Tuesday, March 01, 2011

The Angry God of the Old Testament

We are reading through The Story at Legacy, and we are well into Exodus. By this time in His-story God has shown his anger several times, and these tantrums by God have begged the question from some of our readers, "Why is God so mean?" Others have commented, "I'm not so sure I like that God," or, "I'm glad Jesus came along and calmed his Father down!"

Anyone who is a serious follower of Jesus and who stakes his or her life on the God revealed in Scripture has wondered, "What's up with all the 'anger of God' stuff in the Old Testament?"

Here's my finite, fallible take on the topic: When Holy God reveals himself to a fallen people in a fallen creation in order to establish his presence among them for all to see and know, the clash of God's holiness with the fallen will cause conflict and anger on both sides of the relationship.

The world was and is a fallen mess. Insert Holy God who wants to love and guide a fallen people in a fallen world, and sparks will fly. Here's an analogy:

Try choosing to love a 16-yr-old, rebellious street kid who had scratched and clawed to survive her whole life and of whom many people had taken advantage. She is "owned" by a man who pimps her for his profit. Upon her rescue, you would have to fight those who thought they still owned her--taking some very, un-Christian actions against them. After she is in your care, you would have bouts of anger with her as she tried to survive the ways she learned on the streets while learning to trust you--who she had only known in name until you showed up and bought her out of the brothel where she lived/worked. If you have ever tried to rescue a child and to protect him or her from those who had enslaved them and to regain his or her trust, you may a glimpse of God's anger motivated by love toward those who refused to worship the God who had rescued them from Egypt.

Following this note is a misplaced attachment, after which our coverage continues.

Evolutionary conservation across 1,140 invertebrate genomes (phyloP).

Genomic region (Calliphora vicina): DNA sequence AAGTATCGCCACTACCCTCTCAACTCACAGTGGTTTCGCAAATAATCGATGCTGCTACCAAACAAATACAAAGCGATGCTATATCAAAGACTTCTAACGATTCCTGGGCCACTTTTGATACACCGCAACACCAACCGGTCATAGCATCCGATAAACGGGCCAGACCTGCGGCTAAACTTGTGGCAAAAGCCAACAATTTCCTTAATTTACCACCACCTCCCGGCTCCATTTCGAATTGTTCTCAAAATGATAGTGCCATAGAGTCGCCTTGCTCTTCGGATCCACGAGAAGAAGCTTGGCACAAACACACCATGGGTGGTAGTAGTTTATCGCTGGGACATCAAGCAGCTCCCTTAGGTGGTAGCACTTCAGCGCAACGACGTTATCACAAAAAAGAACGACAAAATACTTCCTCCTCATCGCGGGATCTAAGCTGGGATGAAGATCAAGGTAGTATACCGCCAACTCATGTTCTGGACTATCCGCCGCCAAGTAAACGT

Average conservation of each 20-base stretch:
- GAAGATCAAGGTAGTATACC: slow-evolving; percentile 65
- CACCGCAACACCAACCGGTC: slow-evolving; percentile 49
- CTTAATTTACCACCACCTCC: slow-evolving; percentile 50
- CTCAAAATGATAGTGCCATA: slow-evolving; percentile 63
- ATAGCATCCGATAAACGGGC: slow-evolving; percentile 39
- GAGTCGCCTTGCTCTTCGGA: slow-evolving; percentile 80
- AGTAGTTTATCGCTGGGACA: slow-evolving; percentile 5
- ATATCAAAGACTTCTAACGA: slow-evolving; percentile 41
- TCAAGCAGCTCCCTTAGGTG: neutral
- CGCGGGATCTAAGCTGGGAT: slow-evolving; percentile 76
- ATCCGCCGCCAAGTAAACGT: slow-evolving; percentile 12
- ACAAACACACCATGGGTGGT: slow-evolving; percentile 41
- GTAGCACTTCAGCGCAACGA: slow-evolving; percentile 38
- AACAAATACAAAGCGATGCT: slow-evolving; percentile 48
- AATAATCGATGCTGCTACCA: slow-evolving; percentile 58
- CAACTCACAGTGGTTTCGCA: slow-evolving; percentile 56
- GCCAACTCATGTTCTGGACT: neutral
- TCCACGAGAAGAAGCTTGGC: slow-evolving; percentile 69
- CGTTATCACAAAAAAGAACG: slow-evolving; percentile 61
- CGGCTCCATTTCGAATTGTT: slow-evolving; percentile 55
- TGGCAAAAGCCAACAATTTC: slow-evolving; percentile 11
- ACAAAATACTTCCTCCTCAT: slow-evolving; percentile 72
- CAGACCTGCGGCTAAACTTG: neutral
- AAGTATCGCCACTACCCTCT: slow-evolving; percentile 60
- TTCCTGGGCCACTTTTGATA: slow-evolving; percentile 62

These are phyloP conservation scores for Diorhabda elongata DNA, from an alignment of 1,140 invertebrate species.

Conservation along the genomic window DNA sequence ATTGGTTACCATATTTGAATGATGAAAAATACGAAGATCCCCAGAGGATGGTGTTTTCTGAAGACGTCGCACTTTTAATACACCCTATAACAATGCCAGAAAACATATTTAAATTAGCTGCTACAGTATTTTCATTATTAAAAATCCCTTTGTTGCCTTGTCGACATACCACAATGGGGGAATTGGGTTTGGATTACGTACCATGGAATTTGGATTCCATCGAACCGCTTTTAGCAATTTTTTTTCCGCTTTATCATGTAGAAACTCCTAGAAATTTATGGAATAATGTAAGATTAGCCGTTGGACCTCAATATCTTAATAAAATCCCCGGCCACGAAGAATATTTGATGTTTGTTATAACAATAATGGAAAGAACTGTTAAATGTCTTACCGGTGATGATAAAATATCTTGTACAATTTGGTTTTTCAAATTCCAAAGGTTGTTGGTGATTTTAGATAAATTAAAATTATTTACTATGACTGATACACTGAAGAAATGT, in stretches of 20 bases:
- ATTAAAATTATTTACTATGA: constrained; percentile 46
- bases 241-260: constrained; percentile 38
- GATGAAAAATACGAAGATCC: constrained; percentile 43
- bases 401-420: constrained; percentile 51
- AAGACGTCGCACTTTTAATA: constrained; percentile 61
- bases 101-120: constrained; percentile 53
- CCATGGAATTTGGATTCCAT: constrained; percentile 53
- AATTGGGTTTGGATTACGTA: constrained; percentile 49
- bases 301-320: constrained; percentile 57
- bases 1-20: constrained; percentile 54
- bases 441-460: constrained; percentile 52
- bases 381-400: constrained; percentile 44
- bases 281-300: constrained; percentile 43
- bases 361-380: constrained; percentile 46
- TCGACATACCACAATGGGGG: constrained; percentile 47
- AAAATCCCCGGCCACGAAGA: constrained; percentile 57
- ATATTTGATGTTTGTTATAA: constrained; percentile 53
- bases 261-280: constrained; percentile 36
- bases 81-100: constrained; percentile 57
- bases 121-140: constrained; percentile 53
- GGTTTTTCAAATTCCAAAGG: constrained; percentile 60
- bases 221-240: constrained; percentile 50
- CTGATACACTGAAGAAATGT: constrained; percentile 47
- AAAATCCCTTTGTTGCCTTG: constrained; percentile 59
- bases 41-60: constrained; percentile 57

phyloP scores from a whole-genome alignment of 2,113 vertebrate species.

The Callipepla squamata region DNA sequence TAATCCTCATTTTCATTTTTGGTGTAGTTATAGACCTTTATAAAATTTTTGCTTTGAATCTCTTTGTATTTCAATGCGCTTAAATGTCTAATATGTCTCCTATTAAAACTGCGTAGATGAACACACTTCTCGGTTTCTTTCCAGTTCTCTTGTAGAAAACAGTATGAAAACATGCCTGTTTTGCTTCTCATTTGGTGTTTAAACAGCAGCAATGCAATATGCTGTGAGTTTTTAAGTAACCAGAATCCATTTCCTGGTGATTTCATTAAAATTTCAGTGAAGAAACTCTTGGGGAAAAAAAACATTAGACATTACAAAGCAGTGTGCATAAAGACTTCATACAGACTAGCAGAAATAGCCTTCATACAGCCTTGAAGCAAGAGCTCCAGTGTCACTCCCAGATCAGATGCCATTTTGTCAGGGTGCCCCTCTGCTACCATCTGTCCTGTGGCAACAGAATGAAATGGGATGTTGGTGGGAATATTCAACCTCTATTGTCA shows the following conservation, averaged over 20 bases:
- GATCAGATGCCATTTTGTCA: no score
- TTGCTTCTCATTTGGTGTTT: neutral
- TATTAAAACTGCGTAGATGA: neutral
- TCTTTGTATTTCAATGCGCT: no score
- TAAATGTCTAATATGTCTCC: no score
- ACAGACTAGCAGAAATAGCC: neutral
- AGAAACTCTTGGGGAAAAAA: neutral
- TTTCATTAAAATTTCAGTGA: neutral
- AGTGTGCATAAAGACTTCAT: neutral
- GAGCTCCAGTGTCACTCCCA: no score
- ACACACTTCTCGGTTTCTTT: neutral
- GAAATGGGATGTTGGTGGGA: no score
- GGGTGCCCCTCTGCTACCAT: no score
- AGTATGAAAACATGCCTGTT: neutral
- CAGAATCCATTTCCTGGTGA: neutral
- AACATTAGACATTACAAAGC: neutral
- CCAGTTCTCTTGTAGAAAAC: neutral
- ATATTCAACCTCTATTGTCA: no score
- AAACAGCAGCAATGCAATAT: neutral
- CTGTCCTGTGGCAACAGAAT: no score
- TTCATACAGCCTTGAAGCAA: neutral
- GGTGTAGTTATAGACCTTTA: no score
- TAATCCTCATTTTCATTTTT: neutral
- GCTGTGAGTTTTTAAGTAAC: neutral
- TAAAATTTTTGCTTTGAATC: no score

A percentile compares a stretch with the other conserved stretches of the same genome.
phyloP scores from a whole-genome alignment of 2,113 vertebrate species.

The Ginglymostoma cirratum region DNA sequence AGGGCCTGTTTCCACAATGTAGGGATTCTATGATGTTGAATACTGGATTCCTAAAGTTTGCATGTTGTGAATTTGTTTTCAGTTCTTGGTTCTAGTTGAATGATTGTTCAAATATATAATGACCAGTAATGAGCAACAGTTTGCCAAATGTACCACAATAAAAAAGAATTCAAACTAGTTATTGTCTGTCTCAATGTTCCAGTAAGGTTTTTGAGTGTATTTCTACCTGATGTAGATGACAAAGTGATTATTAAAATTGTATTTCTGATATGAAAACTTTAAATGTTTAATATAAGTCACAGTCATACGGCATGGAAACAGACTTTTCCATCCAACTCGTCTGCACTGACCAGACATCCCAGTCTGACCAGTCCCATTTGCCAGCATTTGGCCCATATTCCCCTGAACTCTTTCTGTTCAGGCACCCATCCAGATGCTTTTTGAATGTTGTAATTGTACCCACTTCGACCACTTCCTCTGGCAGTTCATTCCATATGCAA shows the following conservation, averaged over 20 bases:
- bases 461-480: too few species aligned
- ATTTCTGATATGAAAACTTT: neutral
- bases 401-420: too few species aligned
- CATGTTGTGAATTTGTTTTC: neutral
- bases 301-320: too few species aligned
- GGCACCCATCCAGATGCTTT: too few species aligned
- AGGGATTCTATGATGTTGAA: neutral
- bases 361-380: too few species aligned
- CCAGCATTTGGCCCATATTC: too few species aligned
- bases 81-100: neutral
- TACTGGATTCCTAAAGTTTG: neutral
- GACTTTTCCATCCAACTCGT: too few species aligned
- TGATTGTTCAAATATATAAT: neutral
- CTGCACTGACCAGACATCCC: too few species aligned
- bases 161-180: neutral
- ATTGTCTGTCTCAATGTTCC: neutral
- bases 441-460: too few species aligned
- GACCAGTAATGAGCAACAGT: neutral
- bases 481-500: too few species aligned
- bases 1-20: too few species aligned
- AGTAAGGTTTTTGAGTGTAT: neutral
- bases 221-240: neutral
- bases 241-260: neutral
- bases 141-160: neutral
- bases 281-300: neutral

Another take that sheds some light on God's "anger" for me is the fact that when the holy, eternal God seeks to enter His creation in order to rescue it, one ignites the other. Holy God does not thrive in fallen creation. It's against his nature and being. However, in an effort to enter Israel's world so He could lead them, God gave Israel the tabernacle, for example, with all its ornaments and altars along with priests set apart to serve Him so people would see both His separateness and approachability, but that is like introducing electricity to a swimming pool. (Thus, the rules about not touching stuff and standing at a distance and killing an animal as a sacrifice.) What was once a safe place to lounge for vacationers, (or, for people to live and work ) is now a danger zone in which those who formerly swam there would die if they dove in unaware. God's literal presence electrified creation, and those who did not respect what He had ignited paid with their lives.

There is much more to be said about this--especially by those more astute in theology than me, but these two concepts help me at least understand a bit about how a loving God could appear so mean to the street kids He has come to rescue.

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